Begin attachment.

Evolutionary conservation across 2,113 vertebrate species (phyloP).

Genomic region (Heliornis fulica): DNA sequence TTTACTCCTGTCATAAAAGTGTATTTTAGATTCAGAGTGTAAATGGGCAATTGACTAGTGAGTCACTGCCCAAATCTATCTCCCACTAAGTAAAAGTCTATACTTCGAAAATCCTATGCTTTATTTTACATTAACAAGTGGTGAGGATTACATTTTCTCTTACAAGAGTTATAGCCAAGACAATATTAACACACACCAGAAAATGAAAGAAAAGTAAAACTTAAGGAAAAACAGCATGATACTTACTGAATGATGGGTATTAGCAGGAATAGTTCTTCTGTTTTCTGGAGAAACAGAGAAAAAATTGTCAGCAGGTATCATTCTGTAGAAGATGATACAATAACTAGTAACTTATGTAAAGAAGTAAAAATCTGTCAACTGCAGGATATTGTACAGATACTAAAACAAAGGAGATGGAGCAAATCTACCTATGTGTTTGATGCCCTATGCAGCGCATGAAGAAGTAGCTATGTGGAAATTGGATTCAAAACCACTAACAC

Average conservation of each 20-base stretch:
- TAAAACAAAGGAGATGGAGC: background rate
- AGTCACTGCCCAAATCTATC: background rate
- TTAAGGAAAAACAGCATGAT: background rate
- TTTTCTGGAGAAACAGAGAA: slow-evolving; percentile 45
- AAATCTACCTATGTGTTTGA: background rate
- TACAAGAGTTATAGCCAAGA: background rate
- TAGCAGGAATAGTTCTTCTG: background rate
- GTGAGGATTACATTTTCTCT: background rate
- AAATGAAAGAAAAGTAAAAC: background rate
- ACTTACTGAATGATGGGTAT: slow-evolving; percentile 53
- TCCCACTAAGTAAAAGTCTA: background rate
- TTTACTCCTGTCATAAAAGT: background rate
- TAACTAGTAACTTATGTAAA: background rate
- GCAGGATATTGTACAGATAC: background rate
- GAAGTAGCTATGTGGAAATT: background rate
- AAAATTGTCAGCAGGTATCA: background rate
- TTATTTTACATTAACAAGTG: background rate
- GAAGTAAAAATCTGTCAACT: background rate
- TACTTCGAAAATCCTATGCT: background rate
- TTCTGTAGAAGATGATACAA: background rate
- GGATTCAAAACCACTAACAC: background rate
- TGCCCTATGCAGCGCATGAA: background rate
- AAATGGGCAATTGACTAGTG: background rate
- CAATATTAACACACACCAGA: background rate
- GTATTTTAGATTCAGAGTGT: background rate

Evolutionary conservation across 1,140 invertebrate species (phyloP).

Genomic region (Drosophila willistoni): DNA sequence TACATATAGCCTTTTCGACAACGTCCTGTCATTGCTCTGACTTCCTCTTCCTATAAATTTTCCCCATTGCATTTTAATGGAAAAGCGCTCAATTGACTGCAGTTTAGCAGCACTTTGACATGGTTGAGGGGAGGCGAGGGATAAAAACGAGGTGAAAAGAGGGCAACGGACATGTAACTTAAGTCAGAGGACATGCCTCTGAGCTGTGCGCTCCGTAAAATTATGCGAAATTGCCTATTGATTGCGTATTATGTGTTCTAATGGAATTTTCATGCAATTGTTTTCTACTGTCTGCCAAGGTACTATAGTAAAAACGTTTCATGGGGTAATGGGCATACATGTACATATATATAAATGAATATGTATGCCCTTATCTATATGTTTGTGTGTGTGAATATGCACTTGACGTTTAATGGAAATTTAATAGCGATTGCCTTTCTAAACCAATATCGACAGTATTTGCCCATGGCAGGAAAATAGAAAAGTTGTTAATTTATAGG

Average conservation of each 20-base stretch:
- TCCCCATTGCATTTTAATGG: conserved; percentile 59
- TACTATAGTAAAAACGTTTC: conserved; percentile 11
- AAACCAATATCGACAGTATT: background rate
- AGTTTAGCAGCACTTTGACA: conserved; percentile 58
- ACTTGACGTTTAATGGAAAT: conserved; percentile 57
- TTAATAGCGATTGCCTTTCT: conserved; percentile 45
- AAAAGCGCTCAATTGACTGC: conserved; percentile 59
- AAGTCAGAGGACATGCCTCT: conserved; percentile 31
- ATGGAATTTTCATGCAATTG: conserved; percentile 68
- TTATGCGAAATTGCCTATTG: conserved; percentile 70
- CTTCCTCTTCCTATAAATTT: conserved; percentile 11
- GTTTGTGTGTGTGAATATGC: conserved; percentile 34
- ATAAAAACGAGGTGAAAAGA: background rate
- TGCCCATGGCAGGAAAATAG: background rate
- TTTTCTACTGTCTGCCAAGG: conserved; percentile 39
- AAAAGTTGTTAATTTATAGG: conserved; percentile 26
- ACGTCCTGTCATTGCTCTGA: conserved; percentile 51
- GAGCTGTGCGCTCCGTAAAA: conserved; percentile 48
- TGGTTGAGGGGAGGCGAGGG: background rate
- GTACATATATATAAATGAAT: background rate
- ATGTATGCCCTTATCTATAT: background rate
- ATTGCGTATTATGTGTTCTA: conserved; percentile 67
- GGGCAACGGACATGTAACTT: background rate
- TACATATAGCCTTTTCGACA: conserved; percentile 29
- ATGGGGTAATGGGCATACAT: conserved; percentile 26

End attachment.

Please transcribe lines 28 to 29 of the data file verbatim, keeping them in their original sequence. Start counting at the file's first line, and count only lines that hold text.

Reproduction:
- GTATTTTAGATTCAGAGTGT: background rate

Evolutionary conservation across 1,140 invertebrate species (phyloP).